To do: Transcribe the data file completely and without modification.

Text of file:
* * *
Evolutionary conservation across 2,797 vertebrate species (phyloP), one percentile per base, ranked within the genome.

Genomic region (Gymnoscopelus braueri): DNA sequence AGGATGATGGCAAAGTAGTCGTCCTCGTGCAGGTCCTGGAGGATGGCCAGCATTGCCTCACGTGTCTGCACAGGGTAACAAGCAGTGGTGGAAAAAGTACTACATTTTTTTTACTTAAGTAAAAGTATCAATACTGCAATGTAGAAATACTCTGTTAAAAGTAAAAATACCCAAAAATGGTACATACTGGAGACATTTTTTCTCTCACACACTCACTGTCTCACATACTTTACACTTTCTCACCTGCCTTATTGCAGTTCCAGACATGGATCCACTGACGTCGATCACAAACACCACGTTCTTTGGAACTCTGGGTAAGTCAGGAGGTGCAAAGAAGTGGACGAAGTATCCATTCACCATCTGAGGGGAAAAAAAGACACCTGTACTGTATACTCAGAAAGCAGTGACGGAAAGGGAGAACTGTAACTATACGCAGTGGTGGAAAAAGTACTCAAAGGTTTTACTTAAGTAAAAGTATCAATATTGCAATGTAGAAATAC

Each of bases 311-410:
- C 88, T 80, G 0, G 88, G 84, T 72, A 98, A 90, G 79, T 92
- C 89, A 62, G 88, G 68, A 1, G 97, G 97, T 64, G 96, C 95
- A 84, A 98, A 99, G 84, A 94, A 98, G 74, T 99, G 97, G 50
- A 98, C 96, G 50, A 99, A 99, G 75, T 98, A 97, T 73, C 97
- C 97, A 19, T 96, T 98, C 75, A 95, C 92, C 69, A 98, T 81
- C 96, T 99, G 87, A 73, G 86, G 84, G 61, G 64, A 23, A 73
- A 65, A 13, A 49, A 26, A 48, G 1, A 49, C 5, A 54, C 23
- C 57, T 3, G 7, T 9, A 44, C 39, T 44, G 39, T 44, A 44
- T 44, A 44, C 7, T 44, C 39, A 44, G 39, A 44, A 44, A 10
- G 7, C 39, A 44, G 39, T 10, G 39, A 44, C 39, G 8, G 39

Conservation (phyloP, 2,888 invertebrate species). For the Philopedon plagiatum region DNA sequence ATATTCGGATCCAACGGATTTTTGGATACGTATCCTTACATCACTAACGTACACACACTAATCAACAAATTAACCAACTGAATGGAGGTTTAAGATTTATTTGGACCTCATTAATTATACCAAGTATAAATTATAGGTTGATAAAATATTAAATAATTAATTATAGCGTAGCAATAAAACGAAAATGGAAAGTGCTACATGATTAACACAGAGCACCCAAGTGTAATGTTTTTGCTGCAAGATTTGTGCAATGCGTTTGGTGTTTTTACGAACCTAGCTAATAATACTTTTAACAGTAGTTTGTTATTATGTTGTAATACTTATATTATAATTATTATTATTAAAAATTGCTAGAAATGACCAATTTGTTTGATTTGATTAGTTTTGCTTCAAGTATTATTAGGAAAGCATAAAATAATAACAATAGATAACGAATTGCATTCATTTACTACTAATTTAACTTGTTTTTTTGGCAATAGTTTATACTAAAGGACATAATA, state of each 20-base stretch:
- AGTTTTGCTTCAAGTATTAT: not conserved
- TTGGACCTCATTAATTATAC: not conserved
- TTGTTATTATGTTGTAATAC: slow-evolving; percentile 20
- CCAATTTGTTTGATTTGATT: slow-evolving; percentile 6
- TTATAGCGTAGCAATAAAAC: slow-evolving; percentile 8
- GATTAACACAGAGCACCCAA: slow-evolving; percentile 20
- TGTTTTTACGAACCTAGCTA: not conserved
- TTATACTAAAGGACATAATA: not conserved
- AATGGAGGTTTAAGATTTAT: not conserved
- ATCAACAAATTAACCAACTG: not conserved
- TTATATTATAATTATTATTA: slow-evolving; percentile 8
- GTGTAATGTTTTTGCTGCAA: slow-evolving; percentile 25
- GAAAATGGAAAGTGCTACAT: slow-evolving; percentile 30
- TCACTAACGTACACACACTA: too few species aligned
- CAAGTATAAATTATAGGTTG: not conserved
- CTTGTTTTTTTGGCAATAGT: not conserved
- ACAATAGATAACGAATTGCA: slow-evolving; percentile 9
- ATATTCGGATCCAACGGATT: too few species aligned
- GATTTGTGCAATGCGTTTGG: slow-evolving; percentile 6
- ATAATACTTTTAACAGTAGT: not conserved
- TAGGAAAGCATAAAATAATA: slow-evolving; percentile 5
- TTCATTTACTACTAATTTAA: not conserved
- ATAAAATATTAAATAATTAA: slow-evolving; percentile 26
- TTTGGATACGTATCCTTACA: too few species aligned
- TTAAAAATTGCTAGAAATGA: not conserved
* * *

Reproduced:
Evolutionary conservation across 2,797 vertebrate species (phyloP), one percentile per base, ranked within the genome.

Genomic region (Gymnoscopelus braueri): DNA sequence AGGATGATGGCAAAGTAGTCGTCCTCGTGCAGGTCCTGGAGGATGGCCAGCATTGCCTCACGTGTCTGCACAGGGTAACAAGCAGTGGTGGAAAAAGTACTACATTTTTTTTACTTAAGTAAAAGTATCAATACTGCAATGTAGAAATACTCTGTTAAAAGTAAAAATACCCAAAAATGGTACATACTGGAGACATTTTTTCTCTCACACACTCACTGTCTCACATACTTTACACTTTCTCACCTGCCTTATTGCAGTTCCAGACATGGATCCACTGACGTCGATCACAAACACCACGTTCTTTGGAACTCTGGGTAAGTCAGGAGGTGCAAAGAAGTGGACGAAGTATCCATTCACCATCTGAGGGGAAAAAAAGACACCTGTACTGTATACTCAGAAAGCAGTGACGGAAAGGGAGAACTGTAACTATACGCAGTGGTGGAAAAAGTACTCAAAGGTTTTACTTAAGTAAAAGTATCAATATTGCAATGTAGAAATAC

Each of bases 311-410:
- C 88, T 80, G 0, G 88, G 84, T 72, A 98, A 90, G 79, T 92
- C 89, A 62, G 88, G 68, A 1, G 97, G 97, T 64, G 96, C 95
- A 84, A 98, A 99, G 84, A 94, A 98, G 74, T 99, G 97, G 50
- A 98, C 96, G 50, A 99, A 99, G 75, T 98, A 97, T 73, C 97
- C 97, A 19, T 96, T 98, C 75, A 95, C 92, C 69, A 98, T 81
- C 96, T 99, G 87, A 73, G 86, G 84, G 61, G 64, A 23, A 73
- A 65, A 13, A 49, A 26, A 48, G 1, A 49, C 5, A 54, C 23
- C 57, T 3, G 7, T 9, A 44, C 39, T 44, G 39, T 44, A 44
- T 44, A 44, C 7, T 44, C 39, A 44, G 39, A 44, A 44, A 10
- G 7, C 39, A 44, G 39, T 10, G 39, A 44, C 39, G 8, G 39

Conservation (phyloP, 2,888 invertebrate species). For the Philopedon plagiatum region DNA sequence ATATTCGGATCCAACGGATTTTTGGATACGTATCCTTACATCACTAACGTACACACACTAATCAACAAATTAACCAACTGAATGGAGGTTTAAGATTTATTTGGACCTCATTAATTATACCAAGTATAAATTATAGGTTGATAAAATATTAAATAATTAATTATAGCGTAGCAATAAAACGAAAATGGAAAGTGCTACATGATTAACACAGAGCACCCAAGTGTAATGTTTTTGCTGCAAGATTTGTGCAATGCGTTTGGTGTTTTTACGAACCTAGCTAATAATACTTTTAACAGTAGTTTGTTATTATGTTGTAATACTTATATTATAATTATTATTATTAAAAATTGCTAGAAATGACCAATTTGTTTGATTTGATTAGTTTTGCTTCAAGTATTATTAGGAAAGCATAAAATAATAACAATAGATAACGAATTGCATTCATTTACTACTAATTTAACTTGTTTTTTTGGCAATAGTTTATACTAAAGGACATAATA, state of each 20-base stretch:
- AGTTTTGCTTCAAGTATTAT: not conserved
- TTGGACCTCATTAATTATAC: not conserved
- TTGTTATTATGTTGTAATAC: slow-evolving; percentile 20
- CCAATTTGTTTGATTTGATT: slow-evolving; percentile 6
- TTATAGCGTAGCAATAAAAC: slow-evolving; percentile 8
- GATTAACACAGAGCACCCAA: slow-evolving; percentile 20
- TGTTTTTACGAACCTAGCTA: not conserved
- TTATACTAAAGGACATAATA: not conserved
- AATGGAGGTTTAAGATTTAT: not conserved
- ATCAACAAATTAACCAACTG: not conserved
- TTATATTATAATTATTATTA: slow-evolving; percentile 8
- GTGTAATGTTTTTGCTGCAA: slow-evolving; percentile 25
- GAAAATGGAAAGTGCTACAT: slow-evolving; percentile 30
- TCACTAACGTACACACACTA: too few species aligned
- CAAGTATAAATTATAGGTTG: not conserved
- CTTGTTTTTTTGGCAATAGT: not conserved
- ACAATAGATAACGAATTGCA: slow-evolving; percentile 9
- ATATTCGGATCCAACGGATT: too few species aligned
- GATTTGTGCAATGCGTTTGG: slow-evolving; percentile 6
- ATAATACTTTTAACAGTAGT: not conserved
- TAGGAAAGCATAAAATAATA: slow-evolving; percentile 5
- TTCATTTACTACTAATTTAA: not conserved
- ATAAAATATTAAATAATTAA: slow-evolving; percentile 26
- TTTGGATACGTATCCTTACA: too few species aligned
- TTAAAAATTGCTAGAAATGA: not conserved